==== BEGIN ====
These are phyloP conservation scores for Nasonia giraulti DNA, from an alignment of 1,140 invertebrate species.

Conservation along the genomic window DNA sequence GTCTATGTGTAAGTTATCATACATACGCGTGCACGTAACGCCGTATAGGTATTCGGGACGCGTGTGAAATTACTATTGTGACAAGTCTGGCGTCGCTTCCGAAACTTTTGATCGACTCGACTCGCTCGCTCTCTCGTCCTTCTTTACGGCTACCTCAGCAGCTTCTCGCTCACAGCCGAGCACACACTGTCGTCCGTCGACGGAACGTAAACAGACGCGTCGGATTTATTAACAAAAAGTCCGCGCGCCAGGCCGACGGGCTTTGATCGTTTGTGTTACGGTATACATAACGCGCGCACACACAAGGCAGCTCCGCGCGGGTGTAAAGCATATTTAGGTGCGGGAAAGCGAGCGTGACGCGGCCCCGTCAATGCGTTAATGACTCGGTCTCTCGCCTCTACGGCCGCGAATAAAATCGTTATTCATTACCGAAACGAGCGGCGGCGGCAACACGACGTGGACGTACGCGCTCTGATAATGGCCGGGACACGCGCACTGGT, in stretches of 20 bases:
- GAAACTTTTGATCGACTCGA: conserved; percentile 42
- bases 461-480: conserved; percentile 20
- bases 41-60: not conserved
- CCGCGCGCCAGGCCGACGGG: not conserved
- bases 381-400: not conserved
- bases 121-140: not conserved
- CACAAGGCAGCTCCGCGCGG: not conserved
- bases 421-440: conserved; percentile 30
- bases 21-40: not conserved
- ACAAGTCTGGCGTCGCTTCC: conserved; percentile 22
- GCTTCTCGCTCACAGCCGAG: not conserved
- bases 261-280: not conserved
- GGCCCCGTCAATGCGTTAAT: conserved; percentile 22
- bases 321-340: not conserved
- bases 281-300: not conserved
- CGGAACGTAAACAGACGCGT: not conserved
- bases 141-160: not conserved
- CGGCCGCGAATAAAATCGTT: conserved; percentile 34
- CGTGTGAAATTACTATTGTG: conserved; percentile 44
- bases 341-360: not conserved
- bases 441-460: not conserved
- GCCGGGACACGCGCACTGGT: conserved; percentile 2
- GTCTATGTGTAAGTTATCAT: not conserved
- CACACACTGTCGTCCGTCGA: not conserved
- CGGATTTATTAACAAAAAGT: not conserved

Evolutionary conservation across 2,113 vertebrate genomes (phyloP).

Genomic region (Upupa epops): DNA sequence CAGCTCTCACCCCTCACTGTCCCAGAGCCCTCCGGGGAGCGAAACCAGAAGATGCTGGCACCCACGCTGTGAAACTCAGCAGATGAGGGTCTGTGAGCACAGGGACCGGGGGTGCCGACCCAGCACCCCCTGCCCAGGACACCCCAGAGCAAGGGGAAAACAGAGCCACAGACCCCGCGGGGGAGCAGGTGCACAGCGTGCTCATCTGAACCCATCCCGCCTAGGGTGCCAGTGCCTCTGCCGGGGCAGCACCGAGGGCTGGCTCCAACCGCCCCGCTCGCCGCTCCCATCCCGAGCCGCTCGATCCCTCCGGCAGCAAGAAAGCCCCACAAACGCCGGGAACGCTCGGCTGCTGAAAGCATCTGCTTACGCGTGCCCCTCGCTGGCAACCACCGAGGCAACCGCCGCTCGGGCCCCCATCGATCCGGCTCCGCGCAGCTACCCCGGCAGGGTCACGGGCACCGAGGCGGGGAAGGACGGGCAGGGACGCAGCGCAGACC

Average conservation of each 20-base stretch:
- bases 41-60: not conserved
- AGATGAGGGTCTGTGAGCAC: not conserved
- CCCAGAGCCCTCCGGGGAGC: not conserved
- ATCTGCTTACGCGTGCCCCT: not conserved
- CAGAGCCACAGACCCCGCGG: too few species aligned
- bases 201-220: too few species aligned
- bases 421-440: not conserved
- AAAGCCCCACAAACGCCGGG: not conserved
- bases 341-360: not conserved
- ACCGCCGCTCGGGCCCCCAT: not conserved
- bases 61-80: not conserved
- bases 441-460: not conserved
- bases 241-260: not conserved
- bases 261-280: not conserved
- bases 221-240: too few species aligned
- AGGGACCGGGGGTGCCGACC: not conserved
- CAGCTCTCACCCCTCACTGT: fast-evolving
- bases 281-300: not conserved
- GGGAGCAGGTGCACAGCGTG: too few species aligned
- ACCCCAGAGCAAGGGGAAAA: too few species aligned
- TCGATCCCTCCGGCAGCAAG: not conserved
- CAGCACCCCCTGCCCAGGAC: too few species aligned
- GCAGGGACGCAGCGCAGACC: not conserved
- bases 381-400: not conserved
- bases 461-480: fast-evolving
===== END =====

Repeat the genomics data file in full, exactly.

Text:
These are phyloP conservation scores for Nasonia giraulti DNA, from an alignment of 1,140 invertebrate species.

Conservation along the genomic window DNA sequence GTCTATGTGTAAGTTATCATACATACGCGTGCACGTAACGCCGTATAGGTATTCGGGACGCGTGTGAAATTACTATTGTGACAAGTCTGGCGTCGCTTCCGAAACTTTTGATCGACTCGACTCGCTCGCTCTCTCGTCCTTCTTTACGGCTACCTCAGCAGCTTCTCGCTCACAGCCGAGCACACACTGTCGTCCGTCGACGGAACGTAAACAGACGCGTCGGATTTATTAACAAAAAGTCCGCGCGCCAGGCCGACGGGCTTTGATCGTTTGTGTTACGGTATACATAACGCGCGCACACACAAGGCAGCTCCGCGCGGGTGTAAAGCATATTTAGGTGCGGGAAAGCGAGCGTGACGCGGCCCCGTCAATGCGTTAATGACTCGGTCTCTCGCCTCTACGGCCGCGAATAAAATCGTTATTCATTACCGAAACGAGCGGCGGCGGCAACACGACGTGGACGTACGCGCTCTGATAATGGCCGGGACACGCGCACTGGT, in stretches of 20 bases:
- GAAACTTTTGATCGACTCGA: conserved; percentile 42
- bases 461-480: conserved; percentile 20
- bases 41-60: not conserved
- CCGCGCGCCAGGCCGACGGG: not conserved
- bases 381-400: not conserved
- bases 121-140: not conserved
- CACAAGGCAGCTCCGCGCGG: not conserved
- bases 421-440: conserved; percentile 30
- bases 21-40: not conserved
- ACAAGTCTGGCGTCGCTTCC: conserved; percentile 22
- GCTTCTCGCTCACAGCCGAG: not conserved
- bases 261-280: not conserved
- GGCCCCGTCAATGCGTTAAT: conserved; percentile 22
- bases 321-340: not conserved
- bases 281-300: not conserved
- CGGAACGTAAACAGACGCGT: not conserved
- bases 141-160: not conserved
- CGGCCGCGAATAAAATCGTT: conserved; percentile 34
- CGTGTGAAATTACTATTGTG: conserved; percentile 44
- bases 341-360: not conserved
- bases 441-460: not conserved
- GCCGGGACACGCGCACTGGT: conserved; percentile 2
- GTCTATGTGTAAGTTATCAT: not conserved
- CACACACTGTCGTCCGTCGA: not conserved
- CGGATTTATTAACAAAAAGT: not conserved

Evolutionary conservation across 2,113 vertebrate genomes (phyloP).

Genomic region (Upupa epops): DNA sequence CAGCTCTCACCCCTCACTGTCCCAGAGCCCTCCGGGGAGCGAAACCAGAAGATGCTGGCACCCACGCTGTGAAACTCAGCAGATGAGGGTCTGTGAGCACAGGGACCGGGGGTGCCGACCCAGCACCCCCTGCCCAGGACACCCCAGAGCAAGGGGAAAACAGAGCCACAGACCCCGCGGGGGAGCAGGTGCACAGCGTGCTCATCTGAACCCATCCCGCCTAGGGTGCCAGTGCCTCTGCCGGGGCAGCACCGAGGGCTGGCTCCAACCGCCCCGCTCGCCGCTCCCATCCCGAGCCGCTCGATCCCTCCGGCAGCAAGAAAGCCCCACAAACGCCGGGAACGCTCGGCTGCTGAAAGCATCTGCTTACGCGTGCCCCTCGCTGGCAACCACCGAGGCAACCGCCGCTCGGGCCCCCATCGATCCGGCTCCGCGCAGCTACCCCGGCAGGGTCACGGGCACCGAGGCGGGGAAGGACGGGCAGGGACGCAGCGCAGACC

Average conservation of each 20-base stretch:
- bases 41-60: not conserved
- AGATGAGGGTCTGTGAGCAC: not conserved
- CCCAGAGCCCTCCGGGGAGC: not conserved
- ATCTGCTTACGCGTGCCCCT: not conserved
- CAGAGCCACAGACCCCGCGG: too few species aligned
- bases 201-220: too few species aligned
- bases 421-440: not conserved
- AAAGCCCCACAAACGCCGGG: not conserved
- bases 341-360: not conserved
- ACCGCCGCTCGGGCCCCCAT: not conserved
- bases 61-80: not conserved
- bases 441-460: not conserved
- bases 241-260: not conserved
- bases 261-280: not conserved
- bases 221-240: too few species aligned
- AGGGACCGGGGGTGCCGACC: not conserved
- CAGCTCTCACCCCTCACTGT: fast-evolving
- bases 281-300: not conserved
- GGGAGCAGGTGCACAGCGTG: too few species aligned
- ACCCCAGAGCAAGGGGAAAA: too few species aligned
- TCGATCCCTCCGGCAGCAAG: not conserved
- CAGCACCCCCTGCCCAGGAC: too few species aligned
- GCAGGGACGCAGCGCAGACC: not conserved
- bases 381-400: not conserved
- bases 461-480: fast-evolving